And the whole separation of children from the adults they’re accompanying…note I did not use the word “parents” because in a lot of cases, the adults these children are with are not their parents or even related to them.  In all likelihood, women and children are being trafficked over the border by coyotes from the cartels, and we’re supposed to just let it happen because stupid idiots like Zack Snyder thinks all these people are big happy Partridge families.

It’s fucking ridiculous that I’ve spent so much time writing about politics on a god damn zombie heist movie, BUT THAT’S WHAT HAPPENS WHEN YOU TAKE MINDLESS ENTERTAINMENT AND TURN IT INTO SOME BULLSHIT POLITICAL STATEMENT.

Let me get into why this whole analogy is utterly asinine in the first place.  The “refugee camps” he mentions are nowhere near as enclosed off as the actual Las Vegas is.  The camp consists of flimsy-looking walls that have huge openings.  When the plan to nuke Las Vegas is revealed, the inhabitants of the camps are evacuated by bus (this is how the mercenaries get to the city in the first place; since Kate is a volunteer at the camp, she uses one of their buses to drive them in).

The first thing anyone would think of when connecting this movie to the situation on the border is the wall keeping the zombies in Las Vegas.

So, essentially, what he’s really doing is comparing all those illegals he loves so much to the bloodthirsty zombies that have to be kept away from the general public for painfully obvious reasons, zombies that kill off 98% of this ensemble cast simply because they can’t help themselves.

Good job, fuckwit!

Then we get this bit from the lovely and utterly handsome Matthias Schweighoefer:

German actor Matthias Schweighofer, who stars alongside Dave Bautista in the film, said that his experiences in East Germany (where a wall was erected to keep people in) made him yearn for a world without borders.

“I was born behind a wall in the east of Germany and the wall came down and I always thought as I traveled through the world, ‘I don’t want a wall back in my life. I don’t want any borders back,’” he said.

Not only is he seriously hot, but he seems like a genuinely nice guy (not that I ever thought he was conservative – I mean, come on…he’s German), so I won’t go too hard on him.  I will say this:  borders are not evil.  They are not the problem.  They certainly aren’t the problem in the movie.  Furthermore, the wall in the movie is important because without it, the virus or whatever it is that makes people into zombies would spread to the entire world, possibly making human beings extinct.  I totally understand why he loves the idea of being able to travel freely, because as another German actor said, for those in East Germany, you quite obviously couldn’t travel freely.  He was only, like, nine years old when the Berlin Wall fell, but I am sure he probably remembers what life was like before the country was reunified.  And I am sure his parents probably told him all about what life was like.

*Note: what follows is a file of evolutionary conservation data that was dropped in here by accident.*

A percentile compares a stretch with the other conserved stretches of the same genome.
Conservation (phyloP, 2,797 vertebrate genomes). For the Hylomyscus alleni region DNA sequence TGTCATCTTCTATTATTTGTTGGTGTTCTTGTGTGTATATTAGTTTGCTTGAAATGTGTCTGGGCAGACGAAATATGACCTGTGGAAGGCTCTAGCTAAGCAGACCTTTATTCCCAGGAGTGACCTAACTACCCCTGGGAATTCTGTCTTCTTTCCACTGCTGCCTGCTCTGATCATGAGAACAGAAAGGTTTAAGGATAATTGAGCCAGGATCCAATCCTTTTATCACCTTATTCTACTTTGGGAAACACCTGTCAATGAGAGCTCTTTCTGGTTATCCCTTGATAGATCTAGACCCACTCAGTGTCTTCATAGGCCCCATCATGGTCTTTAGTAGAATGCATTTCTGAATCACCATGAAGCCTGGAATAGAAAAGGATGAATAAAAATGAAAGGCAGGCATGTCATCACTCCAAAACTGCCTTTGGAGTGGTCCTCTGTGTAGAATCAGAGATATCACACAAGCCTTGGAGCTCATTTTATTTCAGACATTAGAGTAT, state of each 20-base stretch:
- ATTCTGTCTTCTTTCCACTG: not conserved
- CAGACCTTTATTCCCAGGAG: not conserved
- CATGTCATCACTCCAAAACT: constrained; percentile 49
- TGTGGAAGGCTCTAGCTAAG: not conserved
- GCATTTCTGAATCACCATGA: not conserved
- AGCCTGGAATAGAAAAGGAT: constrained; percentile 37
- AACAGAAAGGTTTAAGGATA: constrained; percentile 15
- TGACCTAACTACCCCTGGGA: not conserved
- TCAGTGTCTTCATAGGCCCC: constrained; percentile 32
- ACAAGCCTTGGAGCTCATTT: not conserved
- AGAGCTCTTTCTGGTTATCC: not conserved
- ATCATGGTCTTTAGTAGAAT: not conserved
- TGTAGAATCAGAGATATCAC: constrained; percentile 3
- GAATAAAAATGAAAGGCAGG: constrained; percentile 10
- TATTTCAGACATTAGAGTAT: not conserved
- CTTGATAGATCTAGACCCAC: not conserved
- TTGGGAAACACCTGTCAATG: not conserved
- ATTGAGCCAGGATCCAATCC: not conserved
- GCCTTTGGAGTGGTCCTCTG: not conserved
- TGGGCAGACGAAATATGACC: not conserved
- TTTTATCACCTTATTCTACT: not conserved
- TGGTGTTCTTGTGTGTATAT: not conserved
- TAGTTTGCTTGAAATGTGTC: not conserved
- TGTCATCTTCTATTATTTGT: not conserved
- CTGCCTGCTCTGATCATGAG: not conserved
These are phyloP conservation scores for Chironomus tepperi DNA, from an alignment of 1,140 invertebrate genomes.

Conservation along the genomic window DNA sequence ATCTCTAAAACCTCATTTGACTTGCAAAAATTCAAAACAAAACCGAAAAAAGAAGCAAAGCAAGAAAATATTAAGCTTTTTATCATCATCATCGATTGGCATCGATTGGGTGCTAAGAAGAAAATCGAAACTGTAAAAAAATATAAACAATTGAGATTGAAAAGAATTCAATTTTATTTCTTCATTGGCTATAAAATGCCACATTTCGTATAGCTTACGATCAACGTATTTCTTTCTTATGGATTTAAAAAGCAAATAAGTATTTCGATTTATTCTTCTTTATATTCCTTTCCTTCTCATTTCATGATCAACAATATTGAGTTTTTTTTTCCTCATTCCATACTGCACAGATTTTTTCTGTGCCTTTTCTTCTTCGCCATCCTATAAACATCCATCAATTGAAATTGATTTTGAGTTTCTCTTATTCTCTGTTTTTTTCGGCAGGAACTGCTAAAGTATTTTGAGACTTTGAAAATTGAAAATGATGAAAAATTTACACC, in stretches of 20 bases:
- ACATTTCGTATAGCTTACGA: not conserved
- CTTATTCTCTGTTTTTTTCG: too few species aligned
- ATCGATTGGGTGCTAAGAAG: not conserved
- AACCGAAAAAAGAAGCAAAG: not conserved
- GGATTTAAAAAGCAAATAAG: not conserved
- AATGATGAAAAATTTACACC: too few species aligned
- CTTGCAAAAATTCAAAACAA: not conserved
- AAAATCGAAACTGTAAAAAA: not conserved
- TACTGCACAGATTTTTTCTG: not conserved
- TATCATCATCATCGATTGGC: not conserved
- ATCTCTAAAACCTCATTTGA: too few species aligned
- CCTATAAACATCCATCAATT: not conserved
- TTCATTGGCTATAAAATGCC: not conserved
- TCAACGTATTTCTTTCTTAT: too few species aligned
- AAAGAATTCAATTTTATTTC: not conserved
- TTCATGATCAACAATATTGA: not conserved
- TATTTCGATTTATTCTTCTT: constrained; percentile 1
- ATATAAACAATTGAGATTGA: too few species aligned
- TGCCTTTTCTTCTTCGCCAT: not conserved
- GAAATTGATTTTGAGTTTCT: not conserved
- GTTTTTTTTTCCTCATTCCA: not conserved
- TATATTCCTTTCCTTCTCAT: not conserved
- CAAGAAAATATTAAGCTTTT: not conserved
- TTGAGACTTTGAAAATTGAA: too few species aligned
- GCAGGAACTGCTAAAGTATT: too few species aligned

And, as The Daily Wire said, the Berlin Wall was meant to keep people inside.  Another German actor, Thomas Krestchmann (who blocked me on Instagram when I pointed out that he fell for fake news regarding Trump), is a little older (has also worked with Matthias in a couple of movies) and literally escaped East Germany because he actually wanted to decide for himself what he wanted to do with his life.  So, as I said, I get that.  But borders themselves aren’t bad.  Every nation should have the right to decide who gets to enter and who gets to be citizens.  I don’t think that’s too much to ask.

Let’s get back to the movie.  After a lengthy recruitment montage, the group finally gets to Vegas.  Of course, Kate just has to go with her father because Geeta has gone into the city the night before, chasing after the same fortune the mercenaries are after.  She wants to go because Geeta never came back, and has left her two children behind.  So there’s this argument between the two, and I’m thinking, “why doesn’t Kate stay with Geeta’s two children?  Who is going to look after them?”

Geeta’s two kids are never seen or heard from again, because Zack Snyder basically forgot about them.  Kate joins the crew to look for Geeta, but I guess it doesn’t matter what happens to the kids, unless they managed to get on the last bus out of the camp, which is still kind of messed up because as far as they know, they’re orphans now.

The march through Las Vegas is mindless action fun.  Most of the group, save for the safe cracker, Dieter (played by my man Matthias, of course) is already quite efficient at handling weapons and killing zombies.

The crew is accompanied by the hotel owner’s security goon, and it’s obvious that he’s the bad guy.  Later on, we find out that he’s there to get a sample of zombie blood, but for some truly stupid reason, thinks that getting the Zombie Queen’s freaking head is a much better idea, AFTER one of the characters told him that not only do you have to appease these rather intelligent zombies with a sacrifice, but that attacking their Queen would basically break the semi-truce they made with said sacrifice.

And she was right.  The Zombie King, who may or may not be Patient Zero, finds the headless body of his queen, takes her back to his lair and removes their fetus from her body and shows it to his zombie subjects.

Then the hunt is on, as the King is out for revenge.